A report from the California-based Institute for Health and Socio-Economic Policy stated that in 2015 out of the top 100 pharmaceutical companies by sales, 64 spent twice as much on marketing and sales than on R&D, 58 spent three times, 43 spent five times as much and 27 spent 10 times the amount .
In 2019, the pharmaceutical industry spent 186 billion U.S. dollars on research and development, which is an increase of over five billion compared to the previous year. By 2026, expenditures are expected to reach a total of over 230 billion U.S. dollars. Some 17,700 prescription drugs were in the 2020.
In 1997, drug companies spent roughly $17.1 billion on marketing for prescription drugs and any health conditions that may be associated with them. (A relatively paltry $600 million was spent to market condition awareness, health services, and lab testing.) By 2016, that figure was $26.9 billion .
A good pharmaceutical market research project can reveal industry trends and help forecast market growth. It can describe how well a company is (or is not) doing with its consumer encounters, marketing efforts and distribution methods.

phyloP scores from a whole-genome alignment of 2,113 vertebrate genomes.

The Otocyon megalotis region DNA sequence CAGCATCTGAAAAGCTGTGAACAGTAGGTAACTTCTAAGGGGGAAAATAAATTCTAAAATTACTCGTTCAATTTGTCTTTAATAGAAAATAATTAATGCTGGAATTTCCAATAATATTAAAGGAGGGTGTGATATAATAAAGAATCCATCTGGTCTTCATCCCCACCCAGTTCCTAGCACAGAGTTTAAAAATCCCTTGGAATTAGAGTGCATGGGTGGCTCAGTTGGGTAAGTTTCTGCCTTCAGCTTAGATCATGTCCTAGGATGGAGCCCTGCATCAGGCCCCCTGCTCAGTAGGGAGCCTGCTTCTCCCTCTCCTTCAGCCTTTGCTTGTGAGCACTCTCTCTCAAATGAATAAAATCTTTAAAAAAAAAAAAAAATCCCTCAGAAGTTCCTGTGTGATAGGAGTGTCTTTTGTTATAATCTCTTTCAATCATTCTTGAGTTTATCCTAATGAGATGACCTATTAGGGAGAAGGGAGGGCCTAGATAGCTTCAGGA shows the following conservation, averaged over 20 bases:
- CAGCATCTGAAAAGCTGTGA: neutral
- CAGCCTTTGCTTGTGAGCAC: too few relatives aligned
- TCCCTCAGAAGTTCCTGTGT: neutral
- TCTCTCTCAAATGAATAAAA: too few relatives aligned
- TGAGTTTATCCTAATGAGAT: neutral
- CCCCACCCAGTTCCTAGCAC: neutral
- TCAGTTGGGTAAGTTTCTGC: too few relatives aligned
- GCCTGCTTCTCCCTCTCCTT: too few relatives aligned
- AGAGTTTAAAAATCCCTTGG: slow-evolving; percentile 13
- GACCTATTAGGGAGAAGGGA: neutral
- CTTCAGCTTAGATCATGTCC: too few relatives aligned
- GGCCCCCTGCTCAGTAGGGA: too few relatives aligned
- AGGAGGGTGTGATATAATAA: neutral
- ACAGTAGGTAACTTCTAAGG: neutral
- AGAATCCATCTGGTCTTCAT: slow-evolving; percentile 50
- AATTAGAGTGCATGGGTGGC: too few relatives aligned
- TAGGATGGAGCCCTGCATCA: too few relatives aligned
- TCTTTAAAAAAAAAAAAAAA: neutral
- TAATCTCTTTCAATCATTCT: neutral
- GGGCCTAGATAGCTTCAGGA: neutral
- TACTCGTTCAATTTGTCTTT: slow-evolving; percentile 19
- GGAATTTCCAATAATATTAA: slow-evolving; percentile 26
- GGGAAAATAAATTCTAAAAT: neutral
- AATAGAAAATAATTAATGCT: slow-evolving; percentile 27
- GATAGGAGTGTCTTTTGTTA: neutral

Section 2: Marketing to physicians An average US physician controls over $2 million in annual healthcare costs, with doctors collectively responsible for 80 percent of the $3.5 trillion Americans spend on health services every year. That’s why physicians are the number one target of every pharma marketer.
Pharma companies make money by discovering and marketing the medications. These medications before hitting the market need to undergo lengthy and expensive clinical trials to prove their safety and effectiveness over existing alternatives (if any).
Although the Trump administration keeps promising to lower drug prices, drug costs continue to climb as Americans suffer and pharmaceutical companies profit and their CEOs line their pockets. The government-funded research and major tax benefits that these pharmaceutical companies enjoy help them stay profitable.
Spending Big and Still Climbing The CSRxP and GlobalData study found more than 19 cents of every Big Pharma dollar goes to marketing and advertising — a whopping $47 billion when looking at just the top 10 U.S.-based drug makers.
While basic discovery research is funded primarily by government and by philanthropic organizations, late-stage development is funded mainly by pharmaceutical companies or venture capitalists.
The analysis revealed, for example, that 90.8 percent of the commercials in 2016 showed actors receiving social approval as a result of using the drug, compared to 83.1 percent in 2004.
On average, pharmaceutical companies spend 17% of revenues on research and development ( R&D ). Pharmaceutical companies are heavily reliant on research and development as their success is contingent on the development of new drugs. Out of the top 20 largest R&D spenders, pharmaceutical companies account for nearly half.
In 2019, Pfizer invested close to 1.9 billion U.S. dollars in advertising in the United States .